Reflections on 2019 from Vail and Beyond

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Written by Paul Cada, Wildland Program Manager for Vail Fire and Emergency Services.  In this role he is responsible for the department and Town’s preparedness and response to wildland fires.  Paul works closely with Town staff, community partners and cooperating agencies to build a more fire adapted community in the popular resort town.  The Town of Vail is committed to reducing it risk to wildfire and providing its citizens with world class services.  The numerous wildfire prevention, mitigation and response programs the town supports all work to build a “Fire Adapted Vail”.  Prior to joining Vail Fire Paul held the position of Assistant District Forester for the Colorado State Forest Service, Granby District where he worked on many projects to measurably reduce wildfire risks to mountain communities in Grand, Summit and Eagle Counties as well as create more healthy and resilient forests.  Paul holds a BS in Natural Resource Management from Colorado State University and is also an International Society of Arboriculture Certified Arborist. Paul also serves as an officer on the board of Fire Adapted Colorado.

The new year always makes me pause and reflect upon the past, while I make plans for the future.  As I look back at 2019, I am thankful for the many experiences and interactions that will no doubt open new pathways for the future.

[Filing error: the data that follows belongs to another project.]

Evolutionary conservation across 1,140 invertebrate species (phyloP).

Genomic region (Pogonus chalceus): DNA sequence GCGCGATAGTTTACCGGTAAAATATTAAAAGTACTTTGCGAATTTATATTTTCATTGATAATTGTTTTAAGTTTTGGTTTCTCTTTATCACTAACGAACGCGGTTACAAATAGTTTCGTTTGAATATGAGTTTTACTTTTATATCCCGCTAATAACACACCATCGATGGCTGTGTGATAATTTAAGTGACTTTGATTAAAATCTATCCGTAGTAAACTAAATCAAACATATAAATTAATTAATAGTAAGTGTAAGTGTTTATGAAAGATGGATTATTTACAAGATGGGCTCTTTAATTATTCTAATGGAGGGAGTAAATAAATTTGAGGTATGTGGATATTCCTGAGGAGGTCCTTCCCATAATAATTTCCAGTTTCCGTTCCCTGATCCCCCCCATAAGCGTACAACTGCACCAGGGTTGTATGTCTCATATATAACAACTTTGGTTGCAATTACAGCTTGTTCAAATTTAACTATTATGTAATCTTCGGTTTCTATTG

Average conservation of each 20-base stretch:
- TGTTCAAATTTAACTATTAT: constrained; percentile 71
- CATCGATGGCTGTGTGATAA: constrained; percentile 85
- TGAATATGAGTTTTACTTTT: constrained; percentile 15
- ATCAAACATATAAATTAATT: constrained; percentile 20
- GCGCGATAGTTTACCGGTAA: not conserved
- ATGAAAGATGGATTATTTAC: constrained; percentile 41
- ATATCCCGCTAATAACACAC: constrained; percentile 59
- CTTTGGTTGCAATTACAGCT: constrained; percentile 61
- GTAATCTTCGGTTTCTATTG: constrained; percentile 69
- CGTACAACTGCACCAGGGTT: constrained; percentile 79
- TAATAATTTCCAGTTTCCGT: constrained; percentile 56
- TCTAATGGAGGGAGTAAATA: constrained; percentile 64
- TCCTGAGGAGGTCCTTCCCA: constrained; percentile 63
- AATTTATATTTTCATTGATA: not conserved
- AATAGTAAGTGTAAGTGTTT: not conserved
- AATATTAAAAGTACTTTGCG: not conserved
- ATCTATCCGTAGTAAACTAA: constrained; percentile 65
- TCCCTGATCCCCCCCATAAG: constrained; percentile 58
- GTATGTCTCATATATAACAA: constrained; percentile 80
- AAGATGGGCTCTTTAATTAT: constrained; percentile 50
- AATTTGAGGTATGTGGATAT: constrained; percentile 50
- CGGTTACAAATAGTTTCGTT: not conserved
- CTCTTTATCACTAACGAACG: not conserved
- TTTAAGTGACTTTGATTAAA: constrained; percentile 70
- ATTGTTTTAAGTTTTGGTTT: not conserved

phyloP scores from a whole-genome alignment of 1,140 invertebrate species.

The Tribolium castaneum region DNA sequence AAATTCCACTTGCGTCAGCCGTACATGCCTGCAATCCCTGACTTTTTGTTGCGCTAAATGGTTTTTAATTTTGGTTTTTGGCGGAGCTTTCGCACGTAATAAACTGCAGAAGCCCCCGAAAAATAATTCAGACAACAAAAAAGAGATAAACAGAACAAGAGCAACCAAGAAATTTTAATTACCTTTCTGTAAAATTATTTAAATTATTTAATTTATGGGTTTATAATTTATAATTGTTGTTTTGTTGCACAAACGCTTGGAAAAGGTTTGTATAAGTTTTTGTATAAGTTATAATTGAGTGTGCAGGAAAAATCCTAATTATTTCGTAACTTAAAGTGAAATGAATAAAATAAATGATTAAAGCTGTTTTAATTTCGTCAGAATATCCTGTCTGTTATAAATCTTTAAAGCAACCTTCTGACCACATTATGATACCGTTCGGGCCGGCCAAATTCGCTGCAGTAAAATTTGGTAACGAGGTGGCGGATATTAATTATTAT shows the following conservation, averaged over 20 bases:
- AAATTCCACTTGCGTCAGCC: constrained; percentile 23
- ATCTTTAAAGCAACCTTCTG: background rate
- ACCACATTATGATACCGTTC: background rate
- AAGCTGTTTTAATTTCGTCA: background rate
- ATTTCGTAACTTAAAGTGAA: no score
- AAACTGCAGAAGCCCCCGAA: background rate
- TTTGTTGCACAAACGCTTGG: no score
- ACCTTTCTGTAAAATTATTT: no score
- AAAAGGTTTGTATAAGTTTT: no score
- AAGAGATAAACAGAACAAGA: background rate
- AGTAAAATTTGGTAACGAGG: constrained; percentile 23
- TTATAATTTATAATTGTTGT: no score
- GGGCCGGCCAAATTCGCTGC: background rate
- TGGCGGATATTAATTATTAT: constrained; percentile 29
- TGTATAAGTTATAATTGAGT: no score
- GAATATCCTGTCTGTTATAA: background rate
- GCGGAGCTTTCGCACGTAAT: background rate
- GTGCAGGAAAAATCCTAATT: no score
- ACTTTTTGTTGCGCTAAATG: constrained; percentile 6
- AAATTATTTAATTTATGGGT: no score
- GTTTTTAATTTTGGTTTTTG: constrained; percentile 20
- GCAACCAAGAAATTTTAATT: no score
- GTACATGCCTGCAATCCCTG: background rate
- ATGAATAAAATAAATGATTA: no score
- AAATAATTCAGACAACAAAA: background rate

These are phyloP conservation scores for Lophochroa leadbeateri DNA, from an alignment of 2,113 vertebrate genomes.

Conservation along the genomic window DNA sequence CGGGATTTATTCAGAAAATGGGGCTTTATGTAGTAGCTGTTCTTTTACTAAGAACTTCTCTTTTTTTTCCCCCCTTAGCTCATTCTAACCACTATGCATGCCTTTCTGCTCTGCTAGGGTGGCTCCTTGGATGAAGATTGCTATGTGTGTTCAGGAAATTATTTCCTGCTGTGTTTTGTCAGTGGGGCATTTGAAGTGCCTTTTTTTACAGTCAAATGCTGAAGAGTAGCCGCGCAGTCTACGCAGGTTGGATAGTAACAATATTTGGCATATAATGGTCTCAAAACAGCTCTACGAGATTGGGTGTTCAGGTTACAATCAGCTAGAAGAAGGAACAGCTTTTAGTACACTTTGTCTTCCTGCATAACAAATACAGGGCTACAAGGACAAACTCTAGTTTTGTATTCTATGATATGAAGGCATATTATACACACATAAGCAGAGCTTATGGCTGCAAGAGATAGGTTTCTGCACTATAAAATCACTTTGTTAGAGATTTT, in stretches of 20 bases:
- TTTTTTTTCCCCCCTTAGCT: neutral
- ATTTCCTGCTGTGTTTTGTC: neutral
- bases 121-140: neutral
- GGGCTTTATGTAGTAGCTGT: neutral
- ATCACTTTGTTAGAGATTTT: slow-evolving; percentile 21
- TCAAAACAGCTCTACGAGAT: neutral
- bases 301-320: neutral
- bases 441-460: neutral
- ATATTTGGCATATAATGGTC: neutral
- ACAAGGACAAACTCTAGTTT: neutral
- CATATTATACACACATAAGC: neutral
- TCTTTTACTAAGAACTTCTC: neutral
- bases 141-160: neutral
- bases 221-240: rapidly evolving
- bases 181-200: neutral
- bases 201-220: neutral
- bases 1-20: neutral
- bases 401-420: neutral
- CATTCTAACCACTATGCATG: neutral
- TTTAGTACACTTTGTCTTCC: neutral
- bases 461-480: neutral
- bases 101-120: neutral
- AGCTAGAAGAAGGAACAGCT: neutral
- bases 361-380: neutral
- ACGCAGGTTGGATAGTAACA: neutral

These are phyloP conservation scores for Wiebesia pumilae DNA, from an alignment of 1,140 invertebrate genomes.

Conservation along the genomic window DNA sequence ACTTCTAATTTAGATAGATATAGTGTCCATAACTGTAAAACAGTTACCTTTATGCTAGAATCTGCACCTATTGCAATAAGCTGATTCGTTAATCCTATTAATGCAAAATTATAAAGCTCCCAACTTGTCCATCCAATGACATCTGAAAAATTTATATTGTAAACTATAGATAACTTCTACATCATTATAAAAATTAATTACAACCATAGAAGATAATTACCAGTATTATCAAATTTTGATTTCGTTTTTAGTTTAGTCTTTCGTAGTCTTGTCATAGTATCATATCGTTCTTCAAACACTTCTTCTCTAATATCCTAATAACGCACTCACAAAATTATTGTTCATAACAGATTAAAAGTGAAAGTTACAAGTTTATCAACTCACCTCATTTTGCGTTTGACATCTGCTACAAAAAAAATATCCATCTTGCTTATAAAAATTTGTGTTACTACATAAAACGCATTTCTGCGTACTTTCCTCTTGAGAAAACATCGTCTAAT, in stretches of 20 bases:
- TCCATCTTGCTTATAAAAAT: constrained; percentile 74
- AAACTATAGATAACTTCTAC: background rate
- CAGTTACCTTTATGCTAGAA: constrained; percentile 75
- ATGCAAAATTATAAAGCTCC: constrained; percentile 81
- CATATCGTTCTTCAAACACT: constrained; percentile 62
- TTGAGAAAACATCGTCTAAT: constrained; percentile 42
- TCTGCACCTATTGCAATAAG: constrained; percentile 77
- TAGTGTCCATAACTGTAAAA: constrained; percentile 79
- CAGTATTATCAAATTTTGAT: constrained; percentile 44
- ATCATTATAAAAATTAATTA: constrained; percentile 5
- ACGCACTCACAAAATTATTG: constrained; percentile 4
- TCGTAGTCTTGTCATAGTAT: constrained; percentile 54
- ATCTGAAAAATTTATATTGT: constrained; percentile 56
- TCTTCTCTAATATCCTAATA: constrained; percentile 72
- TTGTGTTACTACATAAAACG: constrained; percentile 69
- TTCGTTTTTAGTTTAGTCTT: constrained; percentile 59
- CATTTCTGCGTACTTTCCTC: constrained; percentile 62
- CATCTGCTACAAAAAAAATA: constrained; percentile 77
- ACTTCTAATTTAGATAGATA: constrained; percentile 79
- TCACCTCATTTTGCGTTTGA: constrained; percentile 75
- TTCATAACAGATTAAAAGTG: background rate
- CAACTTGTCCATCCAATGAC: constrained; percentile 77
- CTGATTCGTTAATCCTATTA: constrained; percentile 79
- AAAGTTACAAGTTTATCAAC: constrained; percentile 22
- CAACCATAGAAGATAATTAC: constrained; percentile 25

I started the year out with the amazing opportunity to participate in a 20-day hands on training at the National Prescribed Fire Training Center in Tallahassee, FL. During this training I was part of a 5-person module who traveled around the state of Florida assisting local agencies to  implement over 5,000 acres of prescribed burning on private, state and federal lands. Our module consisted of firefighters from Oregon, Ohio, Virginia, Idaho and Colorado and was led by a highly experienced practitioner from California.

Until I arrived in Florida, I was unaware of the extensive use and scale of prescribed fire in the Southeast.  The most astonishing part was that all these areas were within the wildland-urban interface. In some cases we were burning within feet of homes and open roads. The communities where we were burning understood the need for the prescribed fire for fuels reduction, ecological restoration and endangered species protection. Theynot only tolerated the burns but were advocating for more.   Through this hands-on training I was able to advance some of my qualifications and gain valuable experience working with fire in different fuels, topography and communities. What I didn’t expect to gain from this training but is far more valuable is the connections to my module members and the partners that we burned with. In the new year I am planning to use some of the skills honed in Florida to implement some prescribed fire within our WUI in Vail.